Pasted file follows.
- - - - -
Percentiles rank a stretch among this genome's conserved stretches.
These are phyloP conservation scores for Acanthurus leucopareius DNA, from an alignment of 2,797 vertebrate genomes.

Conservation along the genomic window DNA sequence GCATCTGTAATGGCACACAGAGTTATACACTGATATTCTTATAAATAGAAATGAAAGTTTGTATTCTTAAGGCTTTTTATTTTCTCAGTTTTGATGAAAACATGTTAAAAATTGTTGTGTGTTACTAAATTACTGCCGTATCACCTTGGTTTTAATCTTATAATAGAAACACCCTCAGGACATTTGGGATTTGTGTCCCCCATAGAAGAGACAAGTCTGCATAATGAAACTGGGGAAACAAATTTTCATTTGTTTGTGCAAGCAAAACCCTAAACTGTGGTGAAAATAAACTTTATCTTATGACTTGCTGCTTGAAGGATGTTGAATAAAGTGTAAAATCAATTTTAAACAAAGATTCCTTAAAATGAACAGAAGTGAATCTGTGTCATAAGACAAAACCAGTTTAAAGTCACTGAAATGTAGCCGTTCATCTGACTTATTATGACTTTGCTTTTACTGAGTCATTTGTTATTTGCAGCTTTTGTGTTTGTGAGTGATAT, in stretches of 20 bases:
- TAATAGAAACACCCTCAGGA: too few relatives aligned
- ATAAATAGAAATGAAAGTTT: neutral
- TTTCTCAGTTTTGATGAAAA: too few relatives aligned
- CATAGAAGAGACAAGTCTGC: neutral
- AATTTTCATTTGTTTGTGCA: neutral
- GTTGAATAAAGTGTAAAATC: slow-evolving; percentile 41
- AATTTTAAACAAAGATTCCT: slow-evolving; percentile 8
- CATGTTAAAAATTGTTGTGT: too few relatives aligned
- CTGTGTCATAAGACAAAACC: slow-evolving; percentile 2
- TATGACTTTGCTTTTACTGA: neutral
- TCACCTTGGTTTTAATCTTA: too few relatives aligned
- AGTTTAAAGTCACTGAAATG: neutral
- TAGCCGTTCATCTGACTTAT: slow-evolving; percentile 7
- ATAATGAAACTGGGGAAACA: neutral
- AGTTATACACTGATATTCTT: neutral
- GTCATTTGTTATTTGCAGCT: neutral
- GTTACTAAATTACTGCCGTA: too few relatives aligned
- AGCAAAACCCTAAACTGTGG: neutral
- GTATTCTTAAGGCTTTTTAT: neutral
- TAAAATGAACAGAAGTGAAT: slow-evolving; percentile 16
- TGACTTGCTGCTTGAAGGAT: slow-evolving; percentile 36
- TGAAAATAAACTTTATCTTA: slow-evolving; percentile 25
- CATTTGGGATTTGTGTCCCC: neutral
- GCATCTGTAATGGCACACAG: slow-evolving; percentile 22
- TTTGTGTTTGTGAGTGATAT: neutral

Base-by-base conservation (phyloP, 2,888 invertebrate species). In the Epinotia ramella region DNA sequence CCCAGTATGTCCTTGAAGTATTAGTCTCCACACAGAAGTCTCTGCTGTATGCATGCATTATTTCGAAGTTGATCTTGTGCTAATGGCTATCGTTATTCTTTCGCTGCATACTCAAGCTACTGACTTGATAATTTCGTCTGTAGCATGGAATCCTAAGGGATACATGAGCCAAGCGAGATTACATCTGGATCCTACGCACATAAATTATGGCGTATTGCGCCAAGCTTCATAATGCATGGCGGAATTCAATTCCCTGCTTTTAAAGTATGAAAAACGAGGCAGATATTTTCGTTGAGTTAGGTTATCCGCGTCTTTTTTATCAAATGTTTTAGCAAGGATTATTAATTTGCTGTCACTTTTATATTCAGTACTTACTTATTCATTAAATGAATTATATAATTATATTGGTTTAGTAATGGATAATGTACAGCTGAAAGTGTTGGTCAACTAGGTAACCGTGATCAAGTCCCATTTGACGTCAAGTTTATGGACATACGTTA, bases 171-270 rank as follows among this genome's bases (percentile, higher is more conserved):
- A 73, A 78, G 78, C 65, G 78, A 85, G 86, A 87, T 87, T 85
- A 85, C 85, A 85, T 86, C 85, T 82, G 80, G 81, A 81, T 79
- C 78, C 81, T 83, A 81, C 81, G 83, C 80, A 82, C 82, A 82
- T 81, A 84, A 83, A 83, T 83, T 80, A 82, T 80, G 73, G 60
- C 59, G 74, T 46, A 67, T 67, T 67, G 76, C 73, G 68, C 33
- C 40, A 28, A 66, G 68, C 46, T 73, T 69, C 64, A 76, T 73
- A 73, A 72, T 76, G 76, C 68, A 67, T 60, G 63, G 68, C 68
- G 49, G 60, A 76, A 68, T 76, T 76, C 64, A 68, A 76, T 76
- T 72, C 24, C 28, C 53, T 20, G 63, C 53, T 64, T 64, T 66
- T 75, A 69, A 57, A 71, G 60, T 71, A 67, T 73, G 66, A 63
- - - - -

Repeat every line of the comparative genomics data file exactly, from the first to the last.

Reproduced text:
Percentiles rank a stretch among this genome's conserved stretches.
These are phyloP conservation scores for Acanthurus leucopareius DNA, from an alignment of 2,797 vertebrate genomes.

Conservation along the genomic window DNA sequence GCATCTGTAATGGCACACAGAGTTATACACTGATATTCTTATAAATAGAAATGAAAGTTTGTATTCTTAAGGCTTTTTATTTTCTCAGTTTTGATGAAAACATGTTAAAAATTGTTGTGTGTTACTAAATTACTGCCGTATCACCTTGGTTTTAATCTTATAATAGAAACACCCTCAGGACATTTGGGATTTGTGTCCCCCATAGAAGAGACAAGTCTGCATAATGAAACTGGGGAAACAAATTTTCATTTGTTTGTGCAAGCAAAACCCTAAACTGTGGTGAAAATAAACTTTATCTTATGACTTGCTGCTTGAAGGATGTTGAATAAAGTGTAAAATCAATTTTAAACAAAGATTCCTTAAAATGAACAGAAGTGAATCTGTGTCATAAGACAAAACCAGTTTAAAGTCACTGAAATGTAGCCGTTCATCTGACTTATTATGACTTTGCTTTTACTGAGTCATTTGTTATTTGCAGCTTTTGTGTTTGTGAGTGATAT, in stretches of 20 bases:
- TAATAGAAACACCCTCAGGA: too few relatives aligned
- ATAAATAGAAATGAAAGTTT: neutral
- TTTCTCAGTTTTGATGAAAA: too few relatives aligned
- CATAGAAGAGACAAGTCTGC: neutral
- AATTTTCATTTGTTTGTGCA: neutral
- GTTGAATAAAGTGTAAAATC: slow-evolving; percentile 41
- AATTTTAAACAAAGATTCCT: slow-evolving; percentile 8
- CATGTTAAAAATTGTTGTGT: too few relatives aligned
- CTGTGTCATAAGACAAAACC: slow-evolving; percentile 2
- TATGACTTTGCTTTTACTGA: neutral
- TCACCTTGGTTTTAATCTTA: too few relatives aligned
- AGTTTAAAGTCACTGAAATG: neutral
- TAGCCGTTCATCTGACTTAT: slow-evolving; percentile 7
- ATAATGAAACTGGGGAAACA: neutral
- AGTTATACACTGATATTCTT: neutral
- GTCATTTGTTATTTGCAGCT: neutral
- GTTACTAAATTACTGCCGTA: too few relatives aligned
- AGCAAAACCCTAAACTGTGG: neutral
- GTATTCTTAAGGCTTTTTAT: neutral
- TAAAATGAACAGAAGTGAAT: slow-evolving; percentile 16
- TGACTTGCTGCTTGAAGGAT: slow-evolving; percentile 36
- TGAAAATAAACTTTATCTTA: slow-evolving; percentile 25
- CATTTGGGATTTGTGTCCCC: neutral
- GCATCTGTAATGGCACACAG: slow-evolving; percentile 22
- TTTGTGTTTGTGAGTGATAT: neutral

Base-by-base conservation (phyloP, 2,888 invertebrate species). In the Epinotia ramella region DNA sequence CCCAGTATGTCCTTGAAGTATTAGTCTCCACACAGAAGTCTCTGCTGTATGCATGCATTATTTCGAAGTTGATCTTGTGCTAATGGCTATCGTTATTCTTTCGCTGCATACTCAAGCTACTGACTTGATAATTTCGTCTGTAGCATGGAATCCTAAGGGATACATGAGCCAAGCGAGATTACATCTGGATCCTACGCACATAAATTATGGCGTATTGCGCCAAGCTTCATAATGCATGGCGGAATTCAATTCCCTGCTTTTAAAGTATGAAAAACGAGGCAGATATTTTCGTTGAGTTAGGTTATCCGCGTCTTTTTTATCAAATGTTTTAGCAAGGATTATTAATTTGCTGTCACTTTTATATTCAGTACTTACTTATTCATTAAATGAATTATATAATTATATTGGTTTAGTAATGGATAATGTACAGCTGAAAGTGTTGGTCAACTAGGTAACCGTGATCAAGTCCCATTTGACGTCAAGTTTATGGACATACGTTA, bases 171-270 rank as follows among this genome's bases (percentile, higher is more conserved):
- A 73, A 78, G 78, C 65, G 78, A 85, G 86, A 87, T 87, T 85
- A 85, C 85, A 85, T 86, C 85, T 82, G 80, G 81, A 81, T 79
- C 78, C 81, T 83, A 81, C 81, G 83, C 80, A 82, C 82, A 82
- T 81, A 84, A 83, A 83, T 83, T 80, A 82, T 80, G 73, G 60
- C 59, G 74, T 46, A 67, T 67, T 67, G 76, C 73, G 68, C 33
- C 40, A 28, A 66, G 68, C 46, T 73, T 69, C 64, A 76, T 73
- A 73, A 72, T 76, G 76, C 68, A 67, T 60, G 63, G 68, C 68
- G 49, G 60, A 76, A 68, T 76, T 76, C 64, A 68, A 76, T 76
- T 72, C 24, C 28, C 53, T 20, G 63, C 53, T 64, T 64, T 66
- T 75, A 69, A 57, A 71, G 60, T 71, A 67, T 73, G 66, A 63